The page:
Pterocysta cruciformis is superficially similar to the Miocene species Lophocysta sulcolimbata Manum 1979 but that taxon has an ovoid endocyst and L-type ventral organization, with a ribbed crest of fibrous texture. Rochon et al. (2003) provide other comparisons with cruciform and camocavate gonyaulacoid taxa to highlight several inter- generic differences, as also summarised here in Table 2, including the small Neogene Mediterranean species Piccoladinium fenestratum of Versteegh and Zevenboom (1995).

Exclusion of these four of the six taxa in the proposed Galeacysta etrusca complex on the basis of morphological features and/or incomplete species delimitation leaves only Galeacysta etrusca and Spiniferites cruciformis within the ‘complex’. We have shown that the holotype of Galeacysta etrusca differs from Spiniferites cruciformis and other genera in multiple characteristics, primarily as a result of their basic camocavate versus chorate cyst forms. It appears that the suggested intergradations (Popescu et al. 2009 and references therein) of these taxa is largely an artefact of focussing on the use of morphometrical EN:EC ratios as a primary parameter for distinguishing between the taxa. The EN:EC ratios can show a size continuum in space and time but it does not follow that this indicates a merging of three genera that differ in basic wall structure and in multiple ectophragmal features.

Stratigraphic ranges and evolutionary trends.

It appears that although morphometrical studies of the so-called ‘Galeacysta etrusca complex’ can be useful in pointing to palaeosalinity affiliation, the apparent intergradation of morphotypes over intervals of thousand to millions of years is an illusion that can confuse species recognition and mask useful marker species ranges in the Black Sea and other marginal Mediterranean seas. For example, at DSDP site 380, Ferguson (2012) found an effective replacement of the larger rhomboidal galeate Galeacysta etrusca by the smaller cruciform Spiniferites cruciformis which is rarely present at this site before the end of MIS 2 (Figure 5, upper Palynological Zone 4, and Ferguson et al. in press). Using new data from other Black Sea cores (Aksu et al. 2002; Shumilovskikh et al. 2014), we can now trace the range of Pterocysta cruciformis to MIS 5, and this reveals a succession of acmes, from the large galeate, rhomboidal Galeacysta etrusca in the warm early Eemian, to the small cruciform, winged Pterocysta during the glacial stages and MIS 3, followed by an acme of Spiniferites cruciformis in late MIS 2 to early Holocene. New data from the Caspian Sea also extend the range of common Pterocysta cruciformis to within the late Pleistocene (MIS 3) and there are rare to consistent occurrences of Pterocysta cruciformis at least down to the mid-Pleistocene (Richards et al. 2014b and this paper, Figure 6).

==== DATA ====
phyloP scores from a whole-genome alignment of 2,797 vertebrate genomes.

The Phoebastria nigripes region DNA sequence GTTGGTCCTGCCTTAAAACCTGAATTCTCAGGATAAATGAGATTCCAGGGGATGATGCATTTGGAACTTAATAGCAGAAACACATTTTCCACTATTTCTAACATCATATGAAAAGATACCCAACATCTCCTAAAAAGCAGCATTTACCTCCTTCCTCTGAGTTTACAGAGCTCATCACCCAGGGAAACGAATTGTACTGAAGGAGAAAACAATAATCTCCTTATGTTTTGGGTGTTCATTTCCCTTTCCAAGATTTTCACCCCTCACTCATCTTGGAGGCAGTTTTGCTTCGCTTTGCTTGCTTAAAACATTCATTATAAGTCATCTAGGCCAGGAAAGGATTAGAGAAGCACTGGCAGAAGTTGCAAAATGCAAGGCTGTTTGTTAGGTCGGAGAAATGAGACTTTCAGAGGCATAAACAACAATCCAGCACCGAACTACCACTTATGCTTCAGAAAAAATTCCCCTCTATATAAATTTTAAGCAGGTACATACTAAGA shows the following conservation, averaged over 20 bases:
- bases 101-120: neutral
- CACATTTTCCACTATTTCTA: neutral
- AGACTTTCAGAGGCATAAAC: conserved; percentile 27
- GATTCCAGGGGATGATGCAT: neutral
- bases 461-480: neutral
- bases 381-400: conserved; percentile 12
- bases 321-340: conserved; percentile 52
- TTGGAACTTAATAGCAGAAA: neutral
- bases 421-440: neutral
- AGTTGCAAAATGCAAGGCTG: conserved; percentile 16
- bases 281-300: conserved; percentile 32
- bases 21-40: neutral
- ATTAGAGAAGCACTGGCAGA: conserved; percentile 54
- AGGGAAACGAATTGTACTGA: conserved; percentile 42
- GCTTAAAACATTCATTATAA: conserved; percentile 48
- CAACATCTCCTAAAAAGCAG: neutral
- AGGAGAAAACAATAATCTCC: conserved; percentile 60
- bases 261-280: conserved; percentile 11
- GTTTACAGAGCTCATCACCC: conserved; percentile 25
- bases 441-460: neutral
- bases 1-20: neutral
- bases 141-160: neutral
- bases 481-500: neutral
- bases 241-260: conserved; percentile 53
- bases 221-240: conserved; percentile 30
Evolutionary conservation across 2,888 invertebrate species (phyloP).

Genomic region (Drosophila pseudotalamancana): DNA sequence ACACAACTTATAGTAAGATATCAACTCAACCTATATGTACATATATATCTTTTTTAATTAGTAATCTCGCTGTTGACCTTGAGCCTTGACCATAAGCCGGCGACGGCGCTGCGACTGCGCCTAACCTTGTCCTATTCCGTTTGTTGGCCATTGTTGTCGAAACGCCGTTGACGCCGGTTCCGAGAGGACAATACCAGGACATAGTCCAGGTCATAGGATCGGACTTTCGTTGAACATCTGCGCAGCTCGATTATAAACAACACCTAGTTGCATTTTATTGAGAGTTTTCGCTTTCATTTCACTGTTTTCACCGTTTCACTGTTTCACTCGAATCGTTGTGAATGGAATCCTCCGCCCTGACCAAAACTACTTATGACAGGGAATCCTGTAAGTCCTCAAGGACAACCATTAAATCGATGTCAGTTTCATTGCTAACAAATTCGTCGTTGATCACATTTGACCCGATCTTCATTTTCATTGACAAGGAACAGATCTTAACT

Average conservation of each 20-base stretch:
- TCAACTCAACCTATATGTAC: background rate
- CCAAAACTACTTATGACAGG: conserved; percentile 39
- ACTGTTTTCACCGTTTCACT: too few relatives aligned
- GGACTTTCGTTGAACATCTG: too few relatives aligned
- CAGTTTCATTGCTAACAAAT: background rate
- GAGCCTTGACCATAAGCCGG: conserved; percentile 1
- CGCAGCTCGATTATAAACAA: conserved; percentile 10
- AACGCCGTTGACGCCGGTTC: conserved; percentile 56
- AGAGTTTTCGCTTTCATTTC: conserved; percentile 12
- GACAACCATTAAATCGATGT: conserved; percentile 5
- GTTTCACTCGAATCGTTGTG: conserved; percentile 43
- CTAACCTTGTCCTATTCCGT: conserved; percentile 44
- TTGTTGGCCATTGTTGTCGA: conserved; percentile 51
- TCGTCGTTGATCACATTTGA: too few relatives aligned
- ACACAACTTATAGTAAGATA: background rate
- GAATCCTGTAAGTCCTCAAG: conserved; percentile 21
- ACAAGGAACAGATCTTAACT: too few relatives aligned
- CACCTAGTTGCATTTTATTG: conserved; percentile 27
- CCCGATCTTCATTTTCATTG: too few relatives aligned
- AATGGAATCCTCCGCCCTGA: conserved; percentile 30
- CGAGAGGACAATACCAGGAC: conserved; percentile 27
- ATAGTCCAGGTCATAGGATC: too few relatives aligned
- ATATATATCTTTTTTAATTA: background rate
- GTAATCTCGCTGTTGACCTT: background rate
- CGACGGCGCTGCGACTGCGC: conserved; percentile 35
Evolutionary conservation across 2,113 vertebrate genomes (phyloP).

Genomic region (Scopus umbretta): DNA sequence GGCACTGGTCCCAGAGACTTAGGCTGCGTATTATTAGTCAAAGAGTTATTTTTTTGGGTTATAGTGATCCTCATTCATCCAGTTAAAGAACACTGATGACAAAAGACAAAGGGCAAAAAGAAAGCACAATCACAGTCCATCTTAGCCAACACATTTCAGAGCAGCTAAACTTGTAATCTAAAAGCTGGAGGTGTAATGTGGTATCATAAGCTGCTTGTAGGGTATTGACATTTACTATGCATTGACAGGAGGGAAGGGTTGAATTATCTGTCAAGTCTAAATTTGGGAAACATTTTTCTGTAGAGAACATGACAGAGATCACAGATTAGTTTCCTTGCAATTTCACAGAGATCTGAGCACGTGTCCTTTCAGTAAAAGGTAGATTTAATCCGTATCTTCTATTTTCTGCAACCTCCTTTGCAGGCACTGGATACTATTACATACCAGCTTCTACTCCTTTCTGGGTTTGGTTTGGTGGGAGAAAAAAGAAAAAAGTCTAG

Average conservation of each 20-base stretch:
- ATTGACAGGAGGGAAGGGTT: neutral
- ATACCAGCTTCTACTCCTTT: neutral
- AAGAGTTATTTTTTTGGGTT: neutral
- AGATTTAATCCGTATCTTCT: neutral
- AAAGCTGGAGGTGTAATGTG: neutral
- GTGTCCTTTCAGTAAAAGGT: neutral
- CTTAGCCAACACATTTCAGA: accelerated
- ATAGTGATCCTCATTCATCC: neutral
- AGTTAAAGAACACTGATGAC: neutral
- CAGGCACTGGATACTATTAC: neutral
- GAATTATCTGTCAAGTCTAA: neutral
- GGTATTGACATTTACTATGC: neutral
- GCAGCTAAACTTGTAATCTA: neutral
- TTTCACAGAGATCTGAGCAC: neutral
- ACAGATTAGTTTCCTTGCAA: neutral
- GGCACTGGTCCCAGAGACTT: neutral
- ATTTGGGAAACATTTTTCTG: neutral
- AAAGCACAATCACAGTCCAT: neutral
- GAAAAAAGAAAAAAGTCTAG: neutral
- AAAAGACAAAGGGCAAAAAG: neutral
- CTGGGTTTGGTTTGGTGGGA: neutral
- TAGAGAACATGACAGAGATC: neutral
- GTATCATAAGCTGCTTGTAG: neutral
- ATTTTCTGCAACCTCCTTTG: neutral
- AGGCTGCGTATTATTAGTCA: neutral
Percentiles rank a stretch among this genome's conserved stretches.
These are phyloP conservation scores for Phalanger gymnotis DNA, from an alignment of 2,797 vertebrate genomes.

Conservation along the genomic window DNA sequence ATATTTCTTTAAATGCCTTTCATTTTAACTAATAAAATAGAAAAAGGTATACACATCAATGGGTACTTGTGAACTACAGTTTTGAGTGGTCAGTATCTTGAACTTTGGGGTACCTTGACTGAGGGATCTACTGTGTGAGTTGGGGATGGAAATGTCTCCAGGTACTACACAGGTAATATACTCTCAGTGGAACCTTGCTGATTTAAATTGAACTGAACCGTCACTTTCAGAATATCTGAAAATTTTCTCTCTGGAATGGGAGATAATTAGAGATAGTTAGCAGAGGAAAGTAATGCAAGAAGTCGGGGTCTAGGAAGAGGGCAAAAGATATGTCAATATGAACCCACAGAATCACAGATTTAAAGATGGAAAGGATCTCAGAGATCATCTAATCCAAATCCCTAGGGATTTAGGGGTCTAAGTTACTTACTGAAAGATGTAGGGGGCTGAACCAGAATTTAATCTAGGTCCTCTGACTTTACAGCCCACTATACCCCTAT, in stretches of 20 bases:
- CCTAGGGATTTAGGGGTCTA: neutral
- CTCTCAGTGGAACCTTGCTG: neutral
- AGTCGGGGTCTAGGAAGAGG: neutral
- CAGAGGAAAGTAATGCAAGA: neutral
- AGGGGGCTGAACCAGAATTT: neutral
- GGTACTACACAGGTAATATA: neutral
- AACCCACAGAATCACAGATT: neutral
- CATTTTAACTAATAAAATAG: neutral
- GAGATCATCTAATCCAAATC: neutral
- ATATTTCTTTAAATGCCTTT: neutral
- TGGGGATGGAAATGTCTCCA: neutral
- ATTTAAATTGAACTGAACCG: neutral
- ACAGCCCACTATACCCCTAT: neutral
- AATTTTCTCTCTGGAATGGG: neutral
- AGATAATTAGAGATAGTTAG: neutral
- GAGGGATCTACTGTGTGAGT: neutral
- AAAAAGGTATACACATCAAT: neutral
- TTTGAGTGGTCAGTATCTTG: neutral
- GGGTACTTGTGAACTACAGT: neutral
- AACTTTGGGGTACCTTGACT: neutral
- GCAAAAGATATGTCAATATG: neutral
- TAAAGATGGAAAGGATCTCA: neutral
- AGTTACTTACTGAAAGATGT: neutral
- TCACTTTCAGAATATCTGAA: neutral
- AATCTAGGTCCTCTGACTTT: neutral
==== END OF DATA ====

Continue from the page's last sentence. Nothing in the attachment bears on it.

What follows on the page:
In final summation, it seems that although morphometrical studies of the Galeacysta etrusca complex can be useful in pointing to general palaeosalinity affiliation and that EN:EC statistics can reveal a size gradient, the apparent overlapping of biometrically defined morphotypes masks useful differences in the marker species ranges and acmes. Rochon et al. (2003, p.102) noted that ‘the apparently explosive appearances in the Late Pleistocene of gonyaulacacean species with cruciform cyst bodies raise important (although unresolved) questions about the possible evolution of this shape in low salinity environments that are periodically isolated by emergent sills during glacial low sea-level stands’. They also noted that the earliest subcruciform (biconical) morphotype was Achomosphaera argesensis which appeared at the end of the separation of the Baltic–Pontian–Black Paratethyan basins, concurrent with their isolation from the Mediterranean between ca. 19 and 8 Ma. This event was followed by the appearance of Seriliodinium explicatum in the Black Sea and Spiniferites cruciformis in the Mediterranean Sea, followed by Pterocysta and cruciform cysts of Pyxidinopsis psilata in the Black Sea.